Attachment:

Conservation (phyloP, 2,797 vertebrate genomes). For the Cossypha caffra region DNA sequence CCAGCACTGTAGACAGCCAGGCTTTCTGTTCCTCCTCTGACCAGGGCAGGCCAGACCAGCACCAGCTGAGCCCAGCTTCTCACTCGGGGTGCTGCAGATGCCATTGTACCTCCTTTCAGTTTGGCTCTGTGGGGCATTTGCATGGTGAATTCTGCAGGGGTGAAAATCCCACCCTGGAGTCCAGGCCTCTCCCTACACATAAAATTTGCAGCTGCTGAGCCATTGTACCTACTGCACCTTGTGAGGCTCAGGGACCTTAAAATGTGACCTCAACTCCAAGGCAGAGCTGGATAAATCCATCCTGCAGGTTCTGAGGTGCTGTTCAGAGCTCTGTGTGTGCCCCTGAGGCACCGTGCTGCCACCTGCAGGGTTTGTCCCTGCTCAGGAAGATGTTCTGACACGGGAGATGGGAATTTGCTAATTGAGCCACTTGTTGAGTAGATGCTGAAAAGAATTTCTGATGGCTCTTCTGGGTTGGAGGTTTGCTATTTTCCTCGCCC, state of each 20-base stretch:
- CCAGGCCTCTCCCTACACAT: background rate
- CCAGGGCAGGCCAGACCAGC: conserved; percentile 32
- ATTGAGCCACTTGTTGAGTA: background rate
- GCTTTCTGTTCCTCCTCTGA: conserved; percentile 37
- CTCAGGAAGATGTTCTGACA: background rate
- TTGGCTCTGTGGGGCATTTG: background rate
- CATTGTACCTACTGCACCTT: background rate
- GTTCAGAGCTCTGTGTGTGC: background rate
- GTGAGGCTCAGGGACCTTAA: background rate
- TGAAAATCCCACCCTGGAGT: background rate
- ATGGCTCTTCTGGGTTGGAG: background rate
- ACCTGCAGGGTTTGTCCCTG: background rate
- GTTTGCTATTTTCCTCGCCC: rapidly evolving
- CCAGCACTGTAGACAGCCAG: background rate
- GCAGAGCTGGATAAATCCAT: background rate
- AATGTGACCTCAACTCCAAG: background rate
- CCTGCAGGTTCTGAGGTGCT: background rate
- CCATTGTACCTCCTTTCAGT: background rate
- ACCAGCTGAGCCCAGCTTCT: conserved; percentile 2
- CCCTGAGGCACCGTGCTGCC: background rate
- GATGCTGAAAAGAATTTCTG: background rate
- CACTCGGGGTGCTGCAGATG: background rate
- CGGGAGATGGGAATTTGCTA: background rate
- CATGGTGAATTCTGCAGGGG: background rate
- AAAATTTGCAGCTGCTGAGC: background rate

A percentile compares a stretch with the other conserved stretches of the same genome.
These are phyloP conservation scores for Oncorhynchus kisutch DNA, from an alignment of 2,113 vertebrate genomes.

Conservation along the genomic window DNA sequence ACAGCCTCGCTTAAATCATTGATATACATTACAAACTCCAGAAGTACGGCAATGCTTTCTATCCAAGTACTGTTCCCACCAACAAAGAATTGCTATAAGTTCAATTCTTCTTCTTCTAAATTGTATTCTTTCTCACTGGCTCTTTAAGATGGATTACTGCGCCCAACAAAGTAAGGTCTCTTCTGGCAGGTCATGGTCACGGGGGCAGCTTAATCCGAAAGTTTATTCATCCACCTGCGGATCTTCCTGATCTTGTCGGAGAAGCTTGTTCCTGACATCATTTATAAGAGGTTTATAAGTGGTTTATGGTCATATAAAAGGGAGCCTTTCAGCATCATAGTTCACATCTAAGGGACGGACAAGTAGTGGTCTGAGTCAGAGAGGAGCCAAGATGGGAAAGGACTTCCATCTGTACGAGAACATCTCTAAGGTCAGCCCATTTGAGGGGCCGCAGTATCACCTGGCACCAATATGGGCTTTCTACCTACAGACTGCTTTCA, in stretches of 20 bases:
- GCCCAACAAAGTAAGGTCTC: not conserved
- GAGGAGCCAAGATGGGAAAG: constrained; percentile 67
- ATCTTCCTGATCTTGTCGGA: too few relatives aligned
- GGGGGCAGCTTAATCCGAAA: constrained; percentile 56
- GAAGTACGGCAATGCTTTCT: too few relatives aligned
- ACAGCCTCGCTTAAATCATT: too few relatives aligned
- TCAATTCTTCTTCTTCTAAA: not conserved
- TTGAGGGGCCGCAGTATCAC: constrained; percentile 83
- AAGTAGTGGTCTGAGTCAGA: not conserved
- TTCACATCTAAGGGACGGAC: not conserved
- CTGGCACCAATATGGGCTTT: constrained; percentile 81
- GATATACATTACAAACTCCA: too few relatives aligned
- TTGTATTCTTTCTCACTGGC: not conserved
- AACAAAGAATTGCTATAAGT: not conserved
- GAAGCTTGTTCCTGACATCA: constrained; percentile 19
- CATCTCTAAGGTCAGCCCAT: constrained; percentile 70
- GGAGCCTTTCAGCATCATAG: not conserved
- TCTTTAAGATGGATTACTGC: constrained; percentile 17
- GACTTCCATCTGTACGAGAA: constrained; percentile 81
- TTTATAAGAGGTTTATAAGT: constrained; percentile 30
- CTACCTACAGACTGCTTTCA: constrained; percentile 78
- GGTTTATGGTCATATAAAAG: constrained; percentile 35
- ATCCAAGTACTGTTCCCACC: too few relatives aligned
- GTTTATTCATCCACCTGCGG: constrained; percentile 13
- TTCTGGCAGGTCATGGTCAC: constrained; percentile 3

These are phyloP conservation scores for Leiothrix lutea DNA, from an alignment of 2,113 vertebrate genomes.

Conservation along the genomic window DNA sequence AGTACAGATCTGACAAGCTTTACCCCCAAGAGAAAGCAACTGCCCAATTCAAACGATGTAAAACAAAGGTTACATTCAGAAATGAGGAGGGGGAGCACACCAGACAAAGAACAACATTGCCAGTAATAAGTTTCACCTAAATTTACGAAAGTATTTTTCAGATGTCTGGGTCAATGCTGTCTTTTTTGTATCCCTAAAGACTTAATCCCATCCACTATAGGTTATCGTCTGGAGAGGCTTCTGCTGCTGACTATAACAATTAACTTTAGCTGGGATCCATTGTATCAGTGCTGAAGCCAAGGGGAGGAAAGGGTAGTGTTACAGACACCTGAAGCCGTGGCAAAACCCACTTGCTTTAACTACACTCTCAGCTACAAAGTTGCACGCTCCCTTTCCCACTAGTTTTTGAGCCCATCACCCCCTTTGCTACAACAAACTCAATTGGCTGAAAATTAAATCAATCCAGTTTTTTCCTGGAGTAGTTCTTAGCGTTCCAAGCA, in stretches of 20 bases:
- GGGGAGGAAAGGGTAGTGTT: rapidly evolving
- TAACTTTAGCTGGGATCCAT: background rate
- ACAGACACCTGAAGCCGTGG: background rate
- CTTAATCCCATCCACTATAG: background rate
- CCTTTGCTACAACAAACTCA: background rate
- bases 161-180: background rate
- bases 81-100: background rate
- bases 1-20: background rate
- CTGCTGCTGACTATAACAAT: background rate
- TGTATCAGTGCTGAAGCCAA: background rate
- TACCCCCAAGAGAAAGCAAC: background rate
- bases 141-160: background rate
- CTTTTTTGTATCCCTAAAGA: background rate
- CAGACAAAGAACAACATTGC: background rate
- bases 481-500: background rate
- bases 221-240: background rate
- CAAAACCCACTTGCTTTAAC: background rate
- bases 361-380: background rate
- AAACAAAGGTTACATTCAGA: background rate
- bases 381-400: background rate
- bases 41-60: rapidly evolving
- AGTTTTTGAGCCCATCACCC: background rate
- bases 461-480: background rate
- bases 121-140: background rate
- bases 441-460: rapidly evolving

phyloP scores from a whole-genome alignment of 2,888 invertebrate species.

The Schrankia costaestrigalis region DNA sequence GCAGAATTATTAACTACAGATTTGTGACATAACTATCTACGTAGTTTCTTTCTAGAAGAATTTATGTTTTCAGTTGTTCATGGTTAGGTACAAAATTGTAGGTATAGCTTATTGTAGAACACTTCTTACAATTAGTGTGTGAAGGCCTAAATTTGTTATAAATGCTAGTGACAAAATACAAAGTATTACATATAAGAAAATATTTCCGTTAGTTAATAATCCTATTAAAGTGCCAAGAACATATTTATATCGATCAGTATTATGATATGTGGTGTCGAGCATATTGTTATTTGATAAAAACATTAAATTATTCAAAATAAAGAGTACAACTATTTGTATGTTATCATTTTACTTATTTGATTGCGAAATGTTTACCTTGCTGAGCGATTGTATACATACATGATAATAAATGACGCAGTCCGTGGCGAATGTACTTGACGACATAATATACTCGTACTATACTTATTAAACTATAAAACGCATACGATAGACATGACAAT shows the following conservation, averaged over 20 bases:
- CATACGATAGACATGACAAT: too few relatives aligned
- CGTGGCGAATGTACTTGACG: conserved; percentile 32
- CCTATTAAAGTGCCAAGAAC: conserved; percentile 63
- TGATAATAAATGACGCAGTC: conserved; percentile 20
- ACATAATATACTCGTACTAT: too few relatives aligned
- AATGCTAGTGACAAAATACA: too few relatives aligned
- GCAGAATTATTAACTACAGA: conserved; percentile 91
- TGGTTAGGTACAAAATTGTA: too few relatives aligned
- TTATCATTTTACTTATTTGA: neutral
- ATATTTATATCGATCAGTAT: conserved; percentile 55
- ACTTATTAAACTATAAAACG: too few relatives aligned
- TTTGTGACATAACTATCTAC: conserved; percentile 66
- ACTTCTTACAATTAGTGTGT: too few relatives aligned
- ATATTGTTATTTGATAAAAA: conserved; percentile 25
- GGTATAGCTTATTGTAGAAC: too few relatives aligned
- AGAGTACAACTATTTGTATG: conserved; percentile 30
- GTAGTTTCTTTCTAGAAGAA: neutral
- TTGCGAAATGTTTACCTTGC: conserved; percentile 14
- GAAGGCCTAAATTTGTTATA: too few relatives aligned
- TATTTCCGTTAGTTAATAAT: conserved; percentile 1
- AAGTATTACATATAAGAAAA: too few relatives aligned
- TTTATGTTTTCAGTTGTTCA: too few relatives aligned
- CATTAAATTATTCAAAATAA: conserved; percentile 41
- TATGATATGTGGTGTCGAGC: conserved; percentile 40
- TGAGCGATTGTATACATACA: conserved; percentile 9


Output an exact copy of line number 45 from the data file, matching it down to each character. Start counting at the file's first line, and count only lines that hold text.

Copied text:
- CATCTCTAAGGTCAGCCCAT: constrained; percentile 70